JOURNAL ARTICLE
RANDOMIZED CONTROLLED TRIAL

Increased mortality among patients taking digoxin—analysis from the AFFIRM study

Matthew G Whitbeck, Richard J Charnigo, Paul Khairy, Khaled Ziada, Alison L Bailey, Milagros M Zegarra, Jignesh Shah, Gustavo Morales, Tracy Macaulay, Vincent L Sorrell, Charles L Campbell, John Gurley, Paul Anaya, Hafez Nasr, Rong Bai, Luigi Di Biase, David C Booth, Guillaume Jondeau, Andrea Natale, Denis Roy, Susan Smyth, David J Moliterno, Claude S Elayi
European Heart Journal 2013, 34 (20): 1481-8
23186806

AIMS: Digoxin is frequently used for rate control of atrial fibrillation (AF). It has, however, been associated with increased mortality. It remains unclear whether digoxin itself is responsible for the increased mortality (toxic drug effect) or whether it is prescribed to sicker patients with inherently higher mortality due to comorbidities. The goal of our study was to determine the relationship between digoxin and mortality in patients with AF.

METHODS AND RESULTS: The association between digoxin and mortality was assessed in patients enrolled in the AF Follow-Up Investigation of Rhythm Management (AFFIRM) trial using multivariate Cox proportional hazards models. Analyses were conducted in all patients and in subsets according to the presence or absence of heart failure (HF), as defined by a history of HF and/or an ejection fraction <40%. Digoxin was associated with an increase in all-cause mortality [estimated hazard ratio (EHR) 1.41, 95% confidence interval (CI) 1.19-1.67, P < 0.001], cardiovascular mortality (EHR 1.35, 95% CI 1.06-1.71, P = 0.016), and arrhythmic mortality (EHR 1.61, 95% CI 1.12-2.30, P = 0.009). The all-cause mortality was increased with digoxin in patients without or with HF (EHR 1.37, 95% CI 1.05-1.79, P = 0.019 and EHR 1.41, 95% CI 1.09-1.84, P = 0.010, respectively). There was no significant digoxin-gender interaction for all-cause (P = 0.70) or cardiovascular (P = 0.95) mortality.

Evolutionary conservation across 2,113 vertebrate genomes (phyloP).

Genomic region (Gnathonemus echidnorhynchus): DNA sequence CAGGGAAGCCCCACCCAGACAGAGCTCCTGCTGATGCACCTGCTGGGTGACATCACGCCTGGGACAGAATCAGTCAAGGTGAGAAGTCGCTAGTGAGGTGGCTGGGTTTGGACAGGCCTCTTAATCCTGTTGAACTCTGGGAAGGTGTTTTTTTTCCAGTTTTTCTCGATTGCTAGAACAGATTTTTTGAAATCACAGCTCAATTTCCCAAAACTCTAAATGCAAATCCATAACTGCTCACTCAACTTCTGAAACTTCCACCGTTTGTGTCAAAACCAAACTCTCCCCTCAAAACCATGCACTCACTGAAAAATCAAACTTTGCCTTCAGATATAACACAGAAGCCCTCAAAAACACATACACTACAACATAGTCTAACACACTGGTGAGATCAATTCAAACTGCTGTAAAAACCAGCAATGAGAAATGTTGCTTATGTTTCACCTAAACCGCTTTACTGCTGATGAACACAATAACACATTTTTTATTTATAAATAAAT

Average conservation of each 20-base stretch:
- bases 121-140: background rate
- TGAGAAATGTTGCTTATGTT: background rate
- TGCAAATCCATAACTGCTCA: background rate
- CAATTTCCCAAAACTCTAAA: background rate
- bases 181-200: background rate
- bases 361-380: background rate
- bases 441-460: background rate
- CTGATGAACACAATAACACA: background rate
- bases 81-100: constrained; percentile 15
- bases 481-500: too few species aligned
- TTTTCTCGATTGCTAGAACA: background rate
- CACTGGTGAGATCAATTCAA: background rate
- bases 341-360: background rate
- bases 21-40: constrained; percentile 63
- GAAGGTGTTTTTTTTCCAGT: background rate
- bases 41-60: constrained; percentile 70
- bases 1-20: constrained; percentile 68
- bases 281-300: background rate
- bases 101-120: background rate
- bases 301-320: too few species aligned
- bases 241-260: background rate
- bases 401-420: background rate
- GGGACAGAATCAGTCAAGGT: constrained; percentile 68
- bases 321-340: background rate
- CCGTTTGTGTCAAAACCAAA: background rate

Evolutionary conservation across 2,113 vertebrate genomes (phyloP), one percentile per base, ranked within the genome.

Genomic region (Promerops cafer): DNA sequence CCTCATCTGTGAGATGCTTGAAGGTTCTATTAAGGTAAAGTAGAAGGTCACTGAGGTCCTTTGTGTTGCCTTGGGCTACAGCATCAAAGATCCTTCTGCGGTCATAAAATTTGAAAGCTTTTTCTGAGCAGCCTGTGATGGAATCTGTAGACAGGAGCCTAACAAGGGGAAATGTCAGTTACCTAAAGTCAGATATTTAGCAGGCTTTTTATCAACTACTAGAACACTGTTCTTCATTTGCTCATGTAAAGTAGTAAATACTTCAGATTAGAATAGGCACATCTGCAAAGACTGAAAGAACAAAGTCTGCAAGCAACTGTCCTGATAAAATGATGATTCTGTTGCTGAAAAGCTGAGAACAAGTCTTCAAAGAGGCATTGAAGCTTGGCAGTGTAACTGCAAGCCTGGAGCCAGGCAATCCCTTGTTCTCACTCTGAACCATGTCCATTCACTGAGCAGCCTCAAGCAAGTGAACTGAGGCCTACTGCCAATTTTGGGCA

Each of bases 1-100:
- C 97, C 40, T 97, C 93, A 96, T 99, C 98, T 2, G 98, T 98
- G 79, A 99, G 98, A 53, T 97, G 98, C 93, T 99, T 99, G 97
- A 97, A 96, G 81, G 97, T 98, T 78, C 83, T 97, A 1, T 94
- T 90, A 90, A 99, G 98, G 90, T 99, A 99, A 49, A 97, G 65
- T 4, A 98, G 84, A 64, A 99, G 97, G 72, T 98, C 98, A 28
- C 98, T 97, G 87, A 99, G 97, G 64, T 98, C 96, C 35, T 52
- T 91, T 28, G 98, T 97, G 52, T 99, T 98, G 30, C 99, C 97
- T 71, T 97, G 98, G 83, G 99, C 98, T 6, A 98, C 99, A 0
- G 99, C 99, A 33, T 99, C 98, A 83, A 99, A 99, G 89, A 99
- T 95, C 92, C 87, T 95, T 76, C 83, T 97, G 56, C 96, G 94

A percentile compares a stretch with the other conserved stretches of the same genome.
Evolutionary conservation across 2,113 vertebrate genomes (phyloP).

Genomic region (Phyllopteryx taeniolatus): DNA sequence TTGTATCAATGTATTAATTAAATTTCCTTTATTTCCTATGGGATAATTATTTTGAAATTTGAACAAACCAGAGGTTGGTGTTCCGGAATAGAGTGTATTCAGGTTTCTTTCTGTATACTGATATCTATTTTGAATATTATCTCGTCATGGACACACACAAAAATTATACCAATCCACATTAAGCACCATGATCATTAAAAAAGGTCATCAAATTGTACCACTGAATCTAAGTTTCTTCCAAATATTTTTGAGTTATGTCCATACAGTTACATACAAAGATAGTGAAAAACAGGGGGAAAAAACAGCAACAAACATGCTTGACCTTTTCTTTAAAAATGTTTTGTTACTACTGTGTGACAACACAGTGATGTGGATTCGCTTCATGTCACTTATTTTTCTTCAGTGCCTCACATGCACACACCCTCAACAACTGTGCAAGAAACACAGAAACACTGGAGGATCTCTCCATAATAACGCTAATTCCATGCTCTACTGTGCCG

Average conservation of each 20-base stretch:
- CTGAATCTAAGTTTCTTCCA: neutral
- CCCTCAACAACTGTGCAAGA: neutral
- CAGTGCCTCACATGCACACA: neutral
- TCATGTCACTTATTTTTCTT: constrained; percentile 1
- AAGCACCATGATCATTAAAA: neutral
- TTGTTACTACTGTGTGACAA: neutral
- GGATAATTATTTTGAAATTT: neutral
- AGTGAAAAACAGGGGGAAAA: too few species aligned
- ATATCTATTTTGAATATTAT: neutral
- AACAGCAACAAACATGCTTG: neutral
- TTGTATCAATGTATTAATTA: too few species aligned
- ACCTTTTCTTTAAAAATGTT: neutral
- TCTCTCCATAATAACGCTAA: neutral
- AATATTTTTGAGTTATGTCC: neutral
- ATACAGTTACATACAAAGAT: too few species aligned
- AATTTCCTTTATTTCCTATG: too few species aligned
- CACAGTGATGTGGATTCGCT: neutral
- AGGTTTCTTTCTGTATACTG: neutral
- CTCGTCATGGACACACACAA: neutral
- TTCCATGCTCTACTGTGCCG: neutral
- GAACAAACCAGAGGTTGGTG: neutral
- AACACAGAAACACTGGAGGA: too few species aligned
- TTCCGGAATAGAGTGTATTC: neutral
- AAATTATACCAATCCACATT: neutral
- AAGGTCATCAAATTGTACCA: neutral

CONCLUSION: Digoxin was associated with a significant increase in all-cause mortality in patients with AF after correcting for clinical characteristics and comorbidities, regardless of gender or of the presence or absence of HF. These findings call into question the widespread use of digoxin in patients with AF.

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